In February I brought home five skeins of Ball and Skein's Providence yarn, a lovely light worsted merino.  I always have a library of designs in my head and on paper, but none of them was quite right for this yarn.  It has very crisp definition : I needed interesting stitchwork, but not a sweater full.  The silhouette needed to feel familiar : retro in a comforting way.  I had to use pleats - I don't know why.  My husband recollected ladies with hankies tucked in their sleeves (a large chunk of my knitter's block broke off with that detail).  So I designed this, Fannie Fouche :
and I did all the swatching and the grading and I was halfway done with the math for the raglans which looks like this:
and I made the charts too

and then I said to myself, "Self, I think this yarn is better suited to a set-in sleeve".  So I went on a quest to learn set-in sleeve construction, from the top down, knit simultaneously with the yoke of the sweater.  Tuulia Salmela has a fantastic downloadable pdf book and excel spreadsheet, The Tailored Sweater, that took me step by step through the construction.  In order to fully understand it I had to knit a sample:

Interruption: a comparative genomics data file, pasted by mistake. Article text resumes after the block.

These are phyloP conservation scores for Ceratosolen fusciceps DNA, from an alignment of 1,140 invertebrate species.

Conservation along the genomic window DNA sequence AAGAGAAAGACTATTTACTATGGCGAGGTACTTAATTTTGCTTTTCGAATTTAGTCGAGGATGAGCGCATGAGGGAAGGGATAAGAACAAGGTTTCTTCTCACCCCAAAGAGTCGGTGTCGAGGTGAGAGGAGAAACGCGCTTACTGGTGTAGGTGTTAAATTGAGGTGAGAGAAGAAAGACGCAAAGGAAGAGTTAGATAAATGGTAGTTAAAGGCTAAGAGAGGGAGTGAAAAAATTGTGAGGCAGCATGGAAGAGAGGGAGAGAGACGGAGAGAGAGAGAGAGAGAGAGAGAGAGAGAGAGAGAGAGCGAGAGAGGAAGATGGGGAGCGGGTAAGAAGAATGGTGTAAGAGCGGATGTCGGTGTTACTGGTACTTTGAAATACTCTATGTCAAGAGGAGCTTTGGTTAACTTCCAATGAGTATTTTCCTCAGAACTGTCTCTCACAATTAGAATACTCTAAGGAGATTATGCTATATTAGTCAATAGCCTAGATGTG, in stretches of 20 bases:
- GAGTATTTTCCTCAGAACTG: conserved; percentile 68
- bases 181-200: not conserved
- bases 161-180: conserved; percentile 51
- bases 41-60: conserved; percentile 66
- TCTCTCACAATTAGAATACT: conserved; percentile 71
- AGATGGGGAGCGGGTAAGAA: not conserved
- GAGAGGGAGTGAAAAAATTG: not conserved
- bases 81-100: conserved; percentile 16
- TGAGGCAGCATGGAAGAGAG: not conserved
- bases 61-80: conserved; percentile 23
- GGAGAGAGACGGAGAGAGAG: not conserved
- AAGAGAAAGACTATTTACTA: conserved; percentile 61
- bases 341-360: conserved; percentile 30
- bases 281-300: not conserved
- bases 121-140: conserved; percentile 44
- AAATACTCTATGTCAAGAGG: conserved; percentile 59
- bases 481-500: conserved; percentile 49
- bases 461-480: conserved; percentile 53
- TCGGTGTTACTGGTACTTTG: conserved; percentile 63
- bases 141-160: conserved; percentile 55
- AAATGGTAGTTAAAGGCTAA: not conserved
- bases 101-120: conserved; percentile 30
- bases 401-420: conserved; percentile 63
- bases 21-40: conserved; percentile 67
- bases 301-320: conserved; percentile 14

I haven't admitted to anyone yet that most of a sweater was knit in the middle of knitting my Fannie Fouche.  Frankly, I think I'm a little embarrassed.  It is now on the back burner.  I wanted to change up the sleeve cap shape and the shoulder technique, so I made these knee warmers:

Then Quince and Co came out with a lovely cowl pattern that was so similar to the stitch pattern I had planned to feature, that I felt the need to change gears. More swatching:
More drawing:

A major rewrite:

 One false start:

And now I feel like a I'm riding a unicycle and juggling, watch me go:

And here are the new speakers:

Can you hear them?  I can.